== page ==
The famous crossing point between West Berlin and the Communist-ruled eastern half of the city -- "Checkpoint Charlie" -- has had a facelift.
LV PAN & SV FROM "Checkpoint Charlie" TO Berlin Will, with grass border (2 shots)
TV PAN New Checkpoint Charlie direction signs on road
CU & TV Sign: "Allied Checkpoint" with car passing through barrier (2 shots)
SV Policemen checking gate
LV Traffic waiting beside road sign
SV EXTERIOR Andrews barracks
LV & CU INTERIOR Army bus driving through and between barriers simula ting the eastern approaches to "Checkpoint Charlie" (3 shots)
LV & CU East German police watching from tower as cars pass through checkport (4 shots)
TGV New approaches to "Checkpoint Charlie"
Script is copyright Reuters Limited. All rights reserved
Background: The famous crossing point between West Berlin and the Communist-ruled eastern half of the city -- "Checkpoint Charlie" -- has had a facelift. An increasingly heavy flow of traffic into the eastern half has prompted the East German authorities to streamline the control point.
SYNOPSIS: In 1961 Soviet and United States tanks stood muzzle to muzzle her at Checkpoint c., better known as Checkpoint Charlie, one of five crossing points in the 15-foot (five metres) wall that divides Berlin. The tense days of the Could War have passed, and the flow between the two halves that was once a trickle, has reached food proportions. The East Germans have laid bout a streamlined new control system to speed the increasingly heavy flow of mainly eastbound visitors.
Despite the imposing wall, mines, tank traps and barbed wire, the number of visitors to the east has soared in recent years. As an indication of how busy the East German authorities are, they admit to having some 100 officials working on a four-shift rota, though they don't release any statistics.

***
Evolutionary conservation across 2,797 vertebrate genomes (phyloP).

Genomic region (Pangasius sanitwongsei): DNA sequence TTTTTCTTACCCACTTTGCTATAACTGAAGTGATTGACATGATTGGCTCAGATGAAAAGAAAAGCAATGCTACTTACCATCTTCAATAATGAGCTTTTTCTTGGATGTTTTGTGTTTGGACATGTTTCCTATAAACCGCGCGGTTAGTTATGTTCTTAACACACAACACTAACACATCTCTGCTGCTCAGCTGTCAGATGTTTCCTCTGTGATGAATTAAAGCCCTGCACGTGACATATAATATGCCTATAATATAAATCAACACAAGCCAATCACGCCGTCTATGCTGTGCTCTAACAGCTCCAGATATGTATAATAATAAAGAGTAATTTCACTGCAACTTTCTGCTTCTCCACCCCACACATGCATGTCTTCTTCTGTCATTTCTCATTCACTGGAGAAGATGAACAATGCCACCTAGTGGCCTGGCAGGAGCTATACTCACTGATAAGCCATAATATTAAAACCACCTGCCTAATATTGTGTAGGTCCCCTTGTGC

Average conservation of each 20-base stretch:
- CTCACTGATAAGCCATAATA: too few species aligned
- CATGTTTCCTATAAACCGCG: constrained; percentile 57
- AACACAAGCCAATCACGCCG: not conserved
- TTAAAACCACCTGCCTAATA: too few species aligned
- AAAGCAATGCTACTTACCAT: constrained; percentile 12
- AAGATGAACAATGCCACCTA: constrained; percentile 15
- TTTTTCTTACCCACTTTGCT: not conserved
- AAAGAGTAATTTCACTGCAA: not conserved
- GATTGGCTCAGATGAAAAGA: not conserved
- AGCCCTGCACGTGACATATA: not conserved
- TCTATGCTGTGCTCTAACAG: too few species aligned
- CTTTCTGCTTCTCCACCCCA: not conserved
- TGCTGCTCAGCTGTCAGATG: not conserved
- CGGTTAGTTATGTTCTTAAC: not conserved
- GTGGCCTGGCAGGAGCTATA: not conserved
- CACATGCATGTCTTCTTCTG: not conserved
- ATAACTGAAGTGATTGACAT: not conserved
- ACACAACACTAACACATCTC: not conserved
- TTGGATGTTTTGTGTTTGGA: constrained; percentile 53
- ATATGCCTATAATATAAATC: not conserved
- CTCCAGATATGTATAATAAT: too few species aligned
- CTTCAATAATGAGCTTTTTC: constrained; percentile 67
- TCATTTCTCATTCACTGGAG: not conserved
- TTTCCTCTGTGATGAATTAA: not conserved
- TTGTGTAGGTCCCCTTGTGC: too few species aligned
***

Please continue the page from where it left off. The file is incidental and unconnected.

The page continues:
On the western side of the checkpoint--Andrews barracks is American -- the allied military authorities still formally ruling West Berlin 32 years after the end of World War Two, keep no records of the stream of visitors from their sectors. All American military drivers learn to negotiate a but through barriers similar to ones on the eastern approaches to the checkpoint, the harriers are an added deterrent to would-be escapers from the East. The allies hope they're never going to have to drive through at speeds like this, but the drivers learn how to do it as a precaution anyway.
The workload of the East German in the main tower appeared to become too much recently with the introduction of new regulations imposing a midnight curfew on visitors to the east. In March builders re-equipped the control building, laid out a new a car park and more customs lanes. The end result? -- a major improvement said one yon westerner, who'd been braving the midnight crush to visit his girlfriend on the other side.